Here is a youtube video link to the film’s original theatrical trailer

Here is a youtube video link to Saul Bass opening title sequence for the film

While this will not be my last blog entry for 2020, it will be my last one concerning the Moviedrome Mondays entries. I will resume my Moviedrome Mondays blog series in the new year (Sunday, January 10, 2021) beginning with season 6 of Moviedrome 🙂

Moviedrome Mondays: Tracks (1976)

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I have posted a youtube video link below to Moviedrome presenter Alex Cox’s introduction to actor-turned-director/writer Henry Jaglom’s 1976 drama Tracks. Readers can also read Cox’s intro transcript here. The episode’s original airdate was August 23, 1992 (read here). Contrary to Cox’s opinion, I neither adore nor admire Tracks as much as I respect it, albeit mildly. Compared to Jaglom’s other films as a director, Tracks comes off (at least for me) as his strongest one to date. As deeply flawed as it is, Tracks has three things going for it. The first comes from Dennis Hopper’s riveting central performance. The second comes from Jaglom’s inspired mixing of form (flashback structure) with content (PTSD among a Vietnam war veteran). Speaking of that last aspect, Tracks was one of the earliest American films to touch upon the subject of the Vietnam war and If nothing else, deserves a better reputation than it’s current status as an obscurity.

Here is a youtube video link to Alex Cox’s Moviedrome intro to Tracks

Here is a youtube video link to the film’s original theatrical trailer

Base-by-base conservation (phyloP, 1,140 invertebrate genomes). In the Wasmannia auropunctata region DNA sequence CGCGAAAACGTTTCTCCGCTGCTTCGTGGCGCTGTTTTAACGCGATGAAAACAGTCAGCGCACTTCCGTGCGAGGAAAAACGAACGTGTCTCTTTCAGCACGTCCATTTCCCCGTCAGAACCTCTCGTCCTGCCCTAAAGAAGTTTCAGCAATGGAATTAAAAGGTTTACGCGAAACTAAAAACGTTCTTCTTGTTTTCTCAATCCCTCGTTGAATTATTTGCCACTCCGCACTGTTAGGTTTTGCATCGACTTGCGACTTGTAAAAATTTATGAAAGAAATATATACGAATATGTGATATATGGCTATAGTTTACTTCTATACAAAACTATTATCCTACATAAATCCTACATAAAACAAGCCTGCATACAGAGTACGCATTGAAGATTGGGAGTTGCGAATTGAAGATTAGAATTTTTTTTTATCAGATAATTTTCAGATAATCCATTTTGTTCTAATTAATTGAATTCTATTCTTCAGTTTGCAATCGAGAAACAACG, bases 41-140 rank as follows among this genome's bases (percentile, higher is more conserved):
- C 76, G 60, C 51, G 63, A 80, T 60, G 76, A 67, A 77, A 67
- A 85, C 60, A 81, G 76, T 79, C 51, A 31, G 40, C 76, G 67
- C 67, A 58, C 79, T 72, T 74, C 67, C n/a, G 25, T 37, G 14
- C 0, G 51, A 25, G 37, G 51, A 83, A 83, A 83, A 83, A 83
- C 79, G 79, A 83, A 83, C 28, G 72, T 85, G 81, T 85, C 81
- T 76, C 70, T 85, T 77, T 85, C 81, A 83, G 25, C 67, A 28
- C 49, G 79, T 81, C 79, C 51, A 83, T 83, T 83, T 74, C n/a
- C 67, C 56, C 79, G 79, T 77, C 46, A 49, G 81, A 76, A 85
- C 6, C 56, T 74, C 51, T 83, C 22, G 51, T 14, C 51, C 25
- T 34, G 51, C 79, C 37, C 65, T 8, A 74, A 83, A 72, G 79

Moviedrome Mondays: Walker (1987)

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I have posted a youtube video link below to Moviedrome presenter Alex Cox’s introduction to his 1987 acid western Walker. Readers can also read Cox’s intro transcript here. The episode’s original airdate was August 16, 1992 (read here). Since Cox has frequently cited Walker as his personal favorite of all the films he directed (read here, here and here), all I can do is nod in agreement with him. I absolutely adore this film – it is a hallucinatory acid western/biographical historical drama/satire/social commentary with an electrifying score by late great legendary British punk rock musician Joe Strummer. Last, but not least, Cox and screenwriter Rudy Wurlitzer’s bold use of anachronisms not only adds to the fun, but it can also be seen as a still timely metaphor for U.S. involvement in regime change. If any of you readers are interested, here is a link to my favorite Alex Cox films (read here).

Here is a youtube video link to Alex Cox’s Moviedrome intro to Walker

Here is a youtube video link to what may be the film’s original theatrical trailer